“Which channel do you want?” asks Linus. Turning away, he looks at his fingers and says, “Why can’t you guys get organized like that?”

In order for your company to perform at optimum levels it will require an organized leader at the helm. Jack Welch said, “An organization’s ability to learn, and translate that learning into action rapidly, is the ultimate competitive advantage.” And this is why an organized leader is so valuable. An organized leader adds value to his company in the three specific ways.

Organized leaders build confidence. Organizations are powered by confident leaders. When the leader is organized he creates a sense of purpose and order that lends credibility to its mission. A confident team has a competitive advantage because it is not wasting energy trying to make sense out of chaos.

Brian Tracy said, “Whatever we expect with confidence becomes our own self-fulfilling prophecy.” And this is the power that organized leaders give to their team. An organized team operates with a sense of expectancy that delivers extraordinary results during uncommon times.

If organizational skills are not your strong suit then you must surround yourself with an administrative team that can help you deliver what your team needs to succeed. Your team will be hard pressed to do well if a strong organizational structure is not in place.

Organized leaders build camaraderie. Team members thrive in an environment where organization is strong. While strong organization is no guarantee for good morale, it does give life to the possibility. If you have a sense of low morale or productivity in your organization give consideration to the thought that it may not be personality conflicts at the root of your problem but organizational ones.

It is unreasonable to have high expectations for your corporate performance if the organizational structure it needs is fractured. But when the necessary tools are in place the ability to prosper is enhanced. When team members work together in an environment where camaraderie is the norm rather than the exception then good things will happen.

Sammy Davis, Jr. said, “The success of the Rat Pack or the Clan was due to the camaraderie, the three guys who work together and kid each other and love each other.” And this is the genius of a leader who understands that more can be accomplished through camaraderie as a team than ever could be imagined without it. Strong organization and camaraderie are foundations upon which to build your company strong.

Organized leaders build continuity. While continuity of mission and purpose is the product of a strong organizational structure; flexibility to adapt to changing environments is critical to its livelihood.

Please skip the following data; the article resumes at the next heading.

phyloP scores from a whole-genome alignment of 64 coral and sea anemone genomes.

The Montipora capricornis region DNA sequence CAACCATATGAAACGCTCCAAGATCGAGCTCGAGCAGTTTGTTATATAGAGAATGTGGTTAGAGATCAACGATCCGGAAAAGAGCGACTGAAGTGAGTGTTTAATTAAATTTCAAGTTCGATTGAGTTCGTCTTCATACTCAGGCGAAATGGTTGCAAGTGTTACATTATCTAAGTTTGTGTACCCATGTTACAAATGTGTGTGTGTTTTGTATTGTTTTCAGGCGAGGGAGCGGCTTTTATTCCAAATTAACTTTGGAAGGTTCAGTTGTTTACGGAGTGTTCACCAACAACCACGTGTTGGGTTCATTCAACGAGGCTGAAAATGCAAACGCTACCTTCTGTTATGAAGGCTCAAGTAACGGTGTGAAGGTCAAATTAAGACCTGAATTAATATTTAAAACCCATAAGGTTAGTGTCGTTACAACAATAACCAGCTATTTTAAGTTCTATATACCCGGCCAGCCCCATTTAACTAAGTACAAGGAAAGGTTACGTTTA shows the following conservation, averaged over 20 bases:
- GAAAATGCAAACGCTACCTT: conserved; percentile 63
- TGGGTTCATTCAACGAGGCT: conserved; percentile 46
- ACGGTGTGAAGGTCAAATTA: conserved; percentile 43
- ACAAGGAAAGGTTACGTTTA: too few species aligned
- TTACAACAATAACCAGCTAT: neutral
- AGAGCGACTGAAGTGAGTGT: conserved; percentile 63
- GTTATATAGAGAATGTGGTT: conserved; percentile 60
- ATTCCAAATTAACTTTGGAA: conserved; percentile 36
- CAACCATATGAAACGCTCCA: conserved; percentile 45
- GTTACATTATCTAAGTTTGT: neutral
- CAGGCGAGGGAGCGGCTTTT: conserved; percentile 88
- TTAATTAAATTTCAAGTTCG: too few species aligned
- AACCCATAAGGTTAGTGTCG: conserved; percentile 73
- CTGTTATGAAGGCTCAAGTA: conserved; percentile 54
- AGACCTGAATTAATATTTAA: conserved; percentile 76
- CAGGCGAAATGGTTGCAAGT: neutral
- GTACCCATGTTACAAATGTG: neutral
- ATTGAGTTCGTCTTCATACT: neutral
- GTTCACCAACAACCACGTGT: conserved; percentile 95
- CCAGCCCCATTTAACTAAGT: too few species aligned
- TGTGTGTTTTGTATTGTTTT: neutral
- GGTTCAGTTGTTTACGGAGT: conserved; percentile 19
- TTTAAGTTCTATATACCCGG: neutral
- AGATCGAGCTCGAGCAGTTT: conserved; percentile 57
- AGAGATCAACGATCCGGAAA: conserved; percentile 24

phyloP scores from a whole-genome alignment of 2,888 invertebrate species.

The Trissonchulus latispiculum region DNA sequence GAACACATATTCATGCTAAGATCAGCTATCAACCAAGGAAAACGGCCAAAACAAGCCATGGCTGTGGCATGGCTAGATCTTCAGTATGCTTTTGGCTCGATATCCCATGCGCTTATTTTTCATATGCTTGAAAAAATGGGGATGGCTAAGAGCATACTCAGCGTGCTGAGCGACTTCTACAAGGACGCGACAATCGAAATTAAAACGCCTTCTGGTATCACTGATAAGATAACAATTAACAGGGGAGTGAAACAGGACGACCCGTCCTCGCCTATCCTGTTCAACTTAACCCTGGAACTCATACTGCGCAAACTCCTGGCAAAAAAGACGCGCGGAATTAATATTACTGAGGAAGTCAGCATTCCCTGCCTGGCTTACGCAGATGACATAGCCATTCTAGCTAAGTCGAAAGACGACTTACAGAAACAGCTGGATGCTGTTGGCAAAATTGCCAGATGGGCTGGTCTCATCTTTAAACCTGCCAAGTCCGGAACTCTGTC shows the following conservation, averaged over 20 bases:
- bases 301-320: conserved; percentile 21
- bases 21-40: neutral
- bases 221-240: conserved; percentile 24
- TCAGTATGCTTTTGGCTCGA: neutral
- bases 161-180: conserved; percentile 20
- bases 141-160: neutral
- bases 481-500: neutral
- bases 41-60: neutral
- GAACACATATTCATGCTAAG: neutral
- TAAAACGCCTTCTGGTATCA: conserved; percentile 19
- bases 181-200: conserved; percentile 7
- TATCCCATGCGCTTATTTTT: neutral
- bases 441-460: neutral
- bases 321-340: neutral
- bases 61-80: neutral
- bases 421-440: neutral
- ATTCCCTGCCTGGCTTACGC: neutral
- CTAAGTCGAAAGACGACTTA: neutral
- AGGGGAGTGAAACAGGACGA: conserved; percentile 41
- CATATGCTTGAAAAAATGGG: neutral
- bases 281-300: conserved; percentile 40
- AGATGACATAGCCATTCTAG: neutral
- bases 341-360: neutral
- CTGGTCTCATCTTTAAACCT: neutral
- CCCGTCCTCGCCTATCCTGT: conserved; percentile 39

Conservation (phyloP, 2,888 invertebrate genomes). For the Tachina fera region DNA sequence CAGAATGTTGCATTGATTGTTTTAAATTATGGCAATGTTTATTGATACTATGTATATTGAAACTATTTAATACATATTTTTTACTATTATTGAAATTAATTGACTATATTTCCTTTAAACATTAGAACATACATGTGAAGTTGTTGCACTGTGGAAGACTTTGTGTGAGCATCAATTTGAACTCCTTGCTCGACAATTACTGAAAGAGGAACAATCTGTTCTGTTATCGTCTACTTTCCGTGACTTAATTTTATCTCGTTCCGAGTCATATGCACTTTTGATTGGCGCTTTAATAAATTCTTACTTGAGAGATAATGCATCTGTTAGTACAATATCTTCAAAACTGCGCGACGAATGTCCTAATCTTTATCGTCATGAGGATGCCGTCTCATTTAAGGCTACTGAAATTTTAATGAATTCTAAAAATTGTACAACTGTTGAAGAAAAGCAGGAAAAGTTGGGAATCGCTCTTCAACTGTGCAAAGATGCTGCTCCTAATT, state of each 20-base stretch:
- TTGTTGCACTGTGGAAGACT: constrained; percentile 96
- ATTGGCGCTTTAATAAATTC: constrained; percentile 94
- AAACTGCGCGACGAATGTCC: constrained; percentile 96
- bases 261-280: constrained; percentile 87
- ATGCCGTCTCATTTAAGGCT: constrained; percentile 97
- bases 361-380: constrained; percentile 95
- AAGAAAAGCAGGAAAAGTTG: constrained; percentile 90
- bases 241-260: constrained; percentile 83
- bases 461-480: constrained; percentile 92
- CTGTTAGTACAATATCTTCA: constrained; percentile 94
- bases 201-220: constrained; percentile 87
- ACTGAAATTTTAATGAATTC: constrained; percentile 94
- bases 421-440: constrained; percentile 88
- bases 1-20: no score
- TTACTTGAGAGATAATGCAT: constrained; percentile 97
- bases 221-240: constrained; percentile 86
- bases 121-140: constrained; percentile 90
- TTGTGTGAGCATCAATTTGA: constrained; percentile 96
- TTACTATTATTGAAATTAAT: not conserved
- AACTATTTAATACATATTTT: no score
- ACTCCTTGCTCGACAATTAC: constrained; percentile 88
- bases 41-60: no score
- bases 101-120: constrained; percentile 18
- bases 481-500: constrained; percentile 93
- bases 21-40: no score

Michael Porter said, “The thing is, continuity of strategic direction and continuous improvement in how you do things are absolutely consistent with each other. In fact, they are mutually reinforcing.” Organized leaders welcome reinforcement that blends its core values with a deep seeded commitment to improvement. As the leader grows comfortable with the process the company can thrive.

As continuity of mission and purpose is established within the organization it gives credibility to the ultimate rite of passage which is succession. A strong leader does not build the organization upon his shoulders. It is crafted in the hearts and through hands of his dedicated team.

The lineage of your company’s values and mission is a testament to the power of an organized leader who builds confidence, camaraderie, and continuity. The power of your organization shapes the legacy of your leadership.



© 2010 Doug Dickerson

Saturday, October 16, 2010

Leadership Lessons from Luis Urzua

We have done what the entire world was waiting for.
- Chilean President Sebastian Pinera


Last week the world watched in celebration as the 33 miners in Chile were pulled to safety. Trapped nearly a half-mile underground for 70 days, the rescue provided riveting television witnessed by millions all over the world.

For the first 17 days of the crisis, no one knew if the miners were alive or if they could be rescued. But from the depths of the earth we now learn, a leader emerged among the men who would rally them together and lead them to safety. Shift commander Luis Urzua is praised by his fellow miners as being the leader responsible for bringing the necessary discipline to the group.

Under Urzua’s leadership the food was rationed for more than two weeks that would keep them alive. Work and sleep areas were designated along with shift schedules for each activity. When rescuers first established contact with the miners it was Urzua who scribbled the note letting them and the world know they were alive and waiting to be rescued.

Former co-worker and miner Robinson Marquez described Urzua as being “very protective of his people and obviously loves them.” He said Urzua is a “calm professional person,” and a born leader. “It is his nature. It is his gift,” said Marquez. The heroic efforts of the rescue workers, the tenacity of the Chilean president, and the way in which countries from all over the world generously contributed to the effort is a testament to what can happen when people come together for a common cause.